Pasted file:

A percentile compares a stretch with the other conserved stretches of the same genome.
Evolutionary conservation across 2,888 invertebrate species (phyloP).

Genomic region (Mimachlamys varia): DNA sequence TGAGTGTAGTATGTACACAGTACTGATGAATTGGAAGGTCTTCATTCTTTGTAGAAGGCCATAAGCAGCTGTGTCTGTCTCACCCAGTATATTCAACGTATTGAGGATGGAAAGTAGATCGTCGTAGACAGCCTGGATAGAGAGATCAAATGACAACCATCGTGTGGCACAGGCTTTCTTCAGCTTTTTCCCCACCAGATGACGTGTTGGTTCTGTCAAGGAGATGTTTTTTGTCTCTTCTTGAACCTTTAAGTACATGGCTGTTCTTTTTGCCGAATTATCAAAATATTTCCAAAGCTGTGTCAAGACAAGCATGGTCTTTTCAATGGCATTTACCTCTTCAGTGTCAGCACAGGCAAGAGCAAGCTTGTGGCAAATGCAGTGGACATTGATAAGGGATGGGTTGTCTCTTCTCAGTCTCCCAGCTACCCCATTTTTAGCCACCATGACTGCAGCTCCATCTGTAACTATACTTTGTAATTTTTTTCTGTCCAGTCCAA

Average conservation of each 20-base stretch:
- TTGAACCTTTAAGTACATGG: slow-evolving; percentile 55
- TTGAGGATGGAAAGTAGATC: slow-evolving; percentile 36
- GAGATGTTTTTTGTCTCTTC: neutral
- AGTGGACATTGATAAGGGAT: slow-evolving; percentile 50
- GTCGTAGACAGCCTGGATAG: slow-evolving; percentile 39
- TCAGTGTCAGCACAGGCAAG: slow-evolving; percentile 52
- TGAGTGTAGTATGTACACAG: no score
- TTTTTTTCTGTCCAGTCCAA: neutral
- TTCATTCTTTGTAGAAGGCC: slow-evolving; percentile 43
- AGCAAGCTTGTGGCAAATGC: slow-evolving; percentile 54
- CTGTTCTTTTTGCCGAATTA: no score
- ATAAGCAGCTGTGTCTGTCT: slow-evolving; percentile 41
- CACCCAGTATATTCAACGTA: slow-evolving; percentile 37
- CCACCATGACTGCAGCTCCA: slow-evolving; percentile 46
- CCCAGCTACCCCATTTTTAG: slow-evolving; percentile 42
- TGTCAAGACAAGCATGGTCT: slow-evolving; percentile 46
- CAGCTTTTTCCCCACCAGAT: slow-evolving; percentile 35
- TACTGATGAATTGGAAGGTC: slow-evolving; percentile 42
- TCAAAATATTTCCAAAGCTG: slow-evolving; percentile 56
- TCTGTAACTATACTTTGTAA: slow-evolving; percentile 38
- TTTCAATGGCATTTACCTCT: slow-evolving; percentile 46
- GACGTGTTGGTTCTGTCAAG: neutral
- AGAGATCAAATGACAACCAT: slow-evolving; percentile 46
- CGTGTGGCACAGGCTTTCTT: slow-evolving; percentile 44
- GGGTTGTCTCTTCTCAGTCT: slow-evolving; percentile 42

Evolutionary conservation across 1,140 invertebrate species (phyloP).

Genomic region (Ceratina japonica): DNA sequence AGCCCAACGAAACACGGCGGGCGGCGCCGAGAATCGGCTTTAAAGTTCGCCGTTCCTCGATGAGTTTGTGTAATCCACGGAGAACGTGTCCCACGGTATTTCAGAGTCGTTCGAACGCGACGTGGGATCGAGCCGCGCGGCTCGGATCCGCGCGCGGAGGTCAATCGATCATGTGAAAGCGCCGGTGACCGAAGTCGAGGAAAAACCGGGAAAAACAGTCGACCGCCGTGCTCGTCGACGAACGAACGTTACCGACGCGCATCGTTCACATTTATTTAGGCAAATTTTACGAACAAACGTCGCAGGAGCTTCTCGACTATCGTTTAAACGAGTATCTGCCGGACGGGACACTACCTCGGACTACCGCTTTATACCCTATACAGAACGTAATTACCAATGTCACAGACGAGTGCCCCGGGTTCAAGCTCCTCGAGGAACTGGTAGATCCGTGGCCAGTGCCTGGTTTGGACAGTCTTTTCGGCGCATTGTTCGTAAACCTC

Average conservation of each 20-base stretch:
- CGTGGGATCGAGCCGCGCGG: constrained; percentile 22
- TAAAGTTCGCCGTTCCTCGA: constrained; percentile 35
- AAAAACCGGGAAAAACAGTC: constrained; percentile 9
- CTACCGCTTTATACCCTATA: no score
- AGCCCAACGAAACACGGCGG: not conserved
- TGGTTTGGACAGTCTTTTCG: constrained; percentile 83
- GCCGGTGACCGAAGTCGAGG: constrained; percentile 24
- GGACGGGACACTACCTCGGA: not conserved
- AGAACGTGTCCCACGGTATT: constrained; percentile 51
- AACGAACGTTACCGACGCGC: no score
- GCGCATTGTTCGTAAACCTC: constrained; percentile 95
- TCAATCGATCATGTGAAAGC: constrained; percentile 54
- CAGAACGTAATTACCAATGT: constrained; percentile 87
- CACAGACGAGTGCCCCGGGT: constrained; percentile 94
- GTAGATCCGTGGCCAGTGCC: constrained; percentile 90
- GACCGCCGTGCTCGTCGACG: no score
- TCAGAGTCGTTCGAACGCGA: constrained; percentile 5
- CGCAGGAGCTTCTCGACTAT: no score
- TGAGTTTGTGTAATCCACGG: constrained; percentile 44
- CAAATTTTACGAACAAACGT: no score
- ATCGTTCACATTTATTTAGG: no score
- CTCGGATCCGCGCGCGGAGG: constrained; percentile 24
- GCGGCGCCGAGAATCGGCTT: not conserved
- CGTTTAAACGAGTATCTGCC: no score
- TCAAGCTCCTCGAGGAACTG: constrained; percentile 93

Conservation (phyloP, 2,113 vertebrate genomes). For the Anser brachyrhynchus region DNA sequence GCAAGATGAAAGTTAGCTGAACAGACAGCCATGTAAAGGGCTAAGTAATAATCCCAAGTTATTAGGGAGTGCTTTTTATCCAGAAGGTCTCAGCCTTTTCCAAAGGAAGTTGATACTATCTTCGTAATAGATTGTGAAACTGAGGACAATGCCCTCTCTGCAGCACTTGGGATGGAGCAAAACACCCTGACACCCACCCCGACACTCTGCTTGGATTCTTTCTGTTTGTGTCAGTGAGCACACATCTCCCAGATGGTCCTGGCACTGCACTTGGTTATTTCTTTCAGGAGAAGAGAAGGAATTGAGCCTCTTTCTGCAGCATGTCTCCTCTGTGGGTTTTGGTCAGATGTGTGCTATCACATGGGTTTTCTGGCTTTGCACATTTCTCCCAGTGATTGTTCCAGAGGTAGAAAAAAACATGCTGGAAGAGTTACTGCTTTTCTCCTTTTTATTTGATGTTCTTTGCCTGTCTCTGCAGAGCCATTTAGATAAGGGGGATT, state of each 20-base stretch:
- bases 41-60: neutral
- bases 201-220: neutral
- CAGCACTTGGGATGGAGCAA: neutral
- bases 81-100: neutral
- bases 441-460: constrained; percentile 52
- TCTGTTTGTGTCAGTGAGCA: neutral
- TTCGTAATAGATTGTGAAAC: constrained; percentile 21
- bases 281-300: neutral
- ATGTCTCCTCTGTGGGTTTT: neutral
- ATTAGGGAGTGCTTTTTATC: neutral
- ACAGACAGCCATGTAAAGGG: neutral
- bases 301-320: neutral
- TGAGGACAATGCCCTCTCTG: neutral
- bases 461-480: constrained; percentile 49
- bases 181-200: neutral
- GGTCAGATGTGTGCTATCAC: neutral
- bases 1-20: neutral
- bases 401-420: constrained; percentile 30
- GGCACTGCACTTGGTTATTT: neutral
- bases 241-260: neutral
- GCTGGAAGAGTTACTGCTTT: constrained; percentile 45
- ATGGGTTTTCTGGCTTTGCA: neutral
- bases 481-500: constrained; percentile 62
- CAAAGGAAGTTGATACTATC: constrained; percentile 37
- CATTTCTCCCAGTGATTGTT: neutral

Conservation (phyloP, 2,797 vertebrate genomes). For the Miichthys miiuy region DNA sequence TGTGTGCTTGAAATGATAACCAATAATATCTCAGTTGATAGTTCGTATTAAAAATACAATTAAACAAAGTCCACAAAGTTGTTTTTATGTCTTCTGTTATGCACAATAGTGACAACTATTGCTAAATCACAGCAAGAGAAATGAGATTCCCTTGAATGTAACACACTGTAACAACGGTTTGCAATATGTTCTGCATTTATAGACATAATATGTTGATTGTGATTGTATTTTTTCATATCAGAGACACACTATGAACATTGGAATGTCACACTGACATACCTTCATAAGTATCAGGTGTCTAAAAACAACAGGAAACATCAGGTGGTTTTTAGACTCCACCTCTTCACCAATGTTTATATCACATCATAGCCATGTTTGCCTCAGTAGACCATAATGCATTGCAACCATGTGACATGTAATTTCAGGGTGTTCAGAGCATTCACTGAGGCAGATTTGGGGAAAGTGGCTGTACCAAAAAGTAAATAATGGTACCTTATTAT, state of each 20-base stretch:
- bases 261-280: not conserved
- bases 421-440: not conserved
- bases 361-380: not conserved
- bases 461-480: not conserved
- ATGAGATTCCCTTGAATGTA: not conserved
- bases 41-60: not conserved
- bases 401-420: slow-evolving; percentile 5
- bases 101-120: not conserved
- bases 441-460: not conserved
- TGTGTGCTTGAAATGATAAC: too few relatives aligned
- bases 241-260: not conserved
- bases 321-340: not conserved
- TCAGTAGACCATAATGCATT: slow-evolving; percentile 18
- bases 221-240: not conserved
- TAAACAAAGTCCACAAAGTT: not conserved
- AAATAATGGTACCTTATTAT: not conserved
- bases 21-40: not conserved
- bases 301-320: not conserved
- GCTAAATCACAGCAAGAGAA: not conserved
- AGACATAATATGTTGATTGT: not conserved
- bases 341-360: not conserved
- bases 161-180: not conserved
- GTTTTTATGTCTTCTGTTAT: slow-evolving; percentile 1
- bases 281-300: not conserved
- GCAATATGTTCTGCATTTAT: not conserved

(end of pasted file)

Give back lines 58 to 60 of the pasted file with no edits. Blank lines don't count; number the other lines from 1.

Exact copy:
Conservation (phyloP, 2,113 vertebrate genomes). For the Anser brachyrhynchus region DNA sequence GCAAGATGAAAGTTAGCTGAACAGACAGCCATGTAAAGGGCTAAGTAATAATCCCAAGTTATTAGGGAGTGCTTTTTATCCAGAAGGTCTCAGCCTTTTCCAAAGGAAGTTGATACTATCTTCGTAATAGATTGTGAAACTGAGGACAATGCCCTCTCTGCAGCACTTGGGATGGAGCAAAACACCCTGACACCCACCCCGACACTCTGCTTGGATTCTTTCTGTTTGTGTCAGTGAGCACACATCTCCCAGATGGTCCTGGCACTGCACTTGGTTATTTCTTTCAGGAGAAGAGAAGGAATTGAGCCTCTTTCTGCAGCATGTCTCCTCTGTGGGTTTTGGTCAGATGTGTGCTATCACATGGGTTTTCTGGCTTTGCACATTTCTCCCAGTGATTGTTCCAGAGGTAGAAAAAAACATGCTGGAAGAGTTACTGCTTTTCTCCTTTTTATTTGATGTTCTTTGCCTGTCTCTGCAGAGCCATTTAGATAAGGGGGATT, state of each 20-base stretch:
- bases 41-60: neutral
- bases 201-220: neutral